Superfluous man  

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Train wreck at Montparnasse (October 22, 1895) by Studio Lévy and Sons.
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Train wreck at Montparnasse (October 22, 1895) by Studio Lévy and Sons.

The Superfluous Man is a Russian literary concept. It relates to an individual, possibly of talent and capability, who does not fit into the state-centered pattern of employment. The consequence may be a man who apparently is lazy and ineffectual.

It was popularized in The Diary of a Superfluous Man by Ivan Turgenev, Ivan Goncharov's Oblomov and Dostoevsky's Notes from Underground. Other, earlier examples of the superfluous man in Russian literature include Alexandr Griboyedov's character Chatsky in the play "Woe from Wit," and the titular character in Alexandr Pushkin's novel in verse Eugene Onegin. Albert Jay Nock later titled his autobiography, Memoirs of a Superfluous Man. Yet, this concept is not to be confused with the idea of the superfluous hero, whose world weariness leads to ennui. This character type originates out of Lord Byron's Childe Harold's Pilgrimage, which inspired Pushkin to write his novel in poetry Eugene Onegin.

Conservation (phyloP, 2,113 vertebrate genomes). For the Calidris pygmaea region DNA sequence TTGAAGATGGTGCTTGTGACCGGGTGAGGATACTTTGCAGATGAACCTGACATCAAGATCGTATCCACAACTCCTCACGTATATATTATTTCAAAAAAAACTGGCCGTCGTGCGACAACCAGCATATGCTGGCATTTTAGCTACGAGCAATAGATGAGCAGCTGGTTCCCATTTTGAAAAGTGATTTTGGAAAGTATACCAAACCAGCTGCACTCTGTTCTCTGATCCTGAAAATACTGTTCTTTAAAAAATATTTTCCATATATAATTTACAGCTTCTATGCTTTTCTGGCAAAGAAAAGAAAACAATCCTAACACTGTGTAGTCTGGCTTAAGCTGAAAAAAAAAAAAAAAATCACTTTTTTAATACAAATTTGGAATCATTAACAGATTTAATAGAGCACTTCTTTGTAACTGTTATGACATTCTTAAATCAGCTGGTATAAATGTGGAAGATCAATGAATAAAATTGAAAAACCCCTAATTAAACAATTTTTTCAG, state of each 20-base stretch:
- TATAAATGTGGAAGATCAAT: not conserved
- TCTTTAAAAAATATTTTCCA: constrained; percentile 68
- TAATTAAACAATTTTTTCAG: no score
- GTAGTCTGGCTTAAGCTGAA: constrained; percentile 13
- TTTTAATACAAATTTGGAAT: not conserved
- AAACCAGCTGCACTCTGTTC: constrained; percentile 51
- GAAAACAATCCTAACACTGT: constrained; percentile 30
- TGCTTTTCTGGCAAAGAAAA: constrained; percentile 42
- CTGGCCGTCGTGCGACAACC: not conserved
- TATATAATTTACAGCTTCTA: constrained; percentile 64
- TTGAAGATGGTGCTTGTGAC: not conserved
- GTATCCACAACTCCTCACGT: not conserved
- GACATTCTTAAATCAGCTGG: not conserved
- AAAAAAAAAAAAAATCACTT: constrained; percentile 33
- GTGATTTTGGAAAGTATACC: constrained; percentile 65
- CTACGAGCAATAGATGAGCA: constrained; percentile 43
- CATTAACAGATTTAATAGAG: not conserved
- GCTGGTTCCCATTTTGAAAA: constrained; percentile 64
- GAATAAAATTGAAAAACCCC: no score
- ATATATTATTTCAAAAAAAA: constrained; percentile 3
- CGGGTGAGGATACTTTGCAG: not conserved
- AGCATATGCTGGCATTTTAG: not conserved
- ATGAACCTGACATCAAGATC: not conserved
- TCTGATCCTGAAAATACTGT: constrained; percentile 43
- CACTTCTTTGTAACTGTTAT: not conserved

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Unless indicated otherwise, the text in this article is either based on Wikipedia article "Superfluous man" or another language Wikipedia page thereof used under the terms of the GNU Free Documentation License; or on original research by Jahsonic and friends. See Art and Popular Culture's copyright notice.

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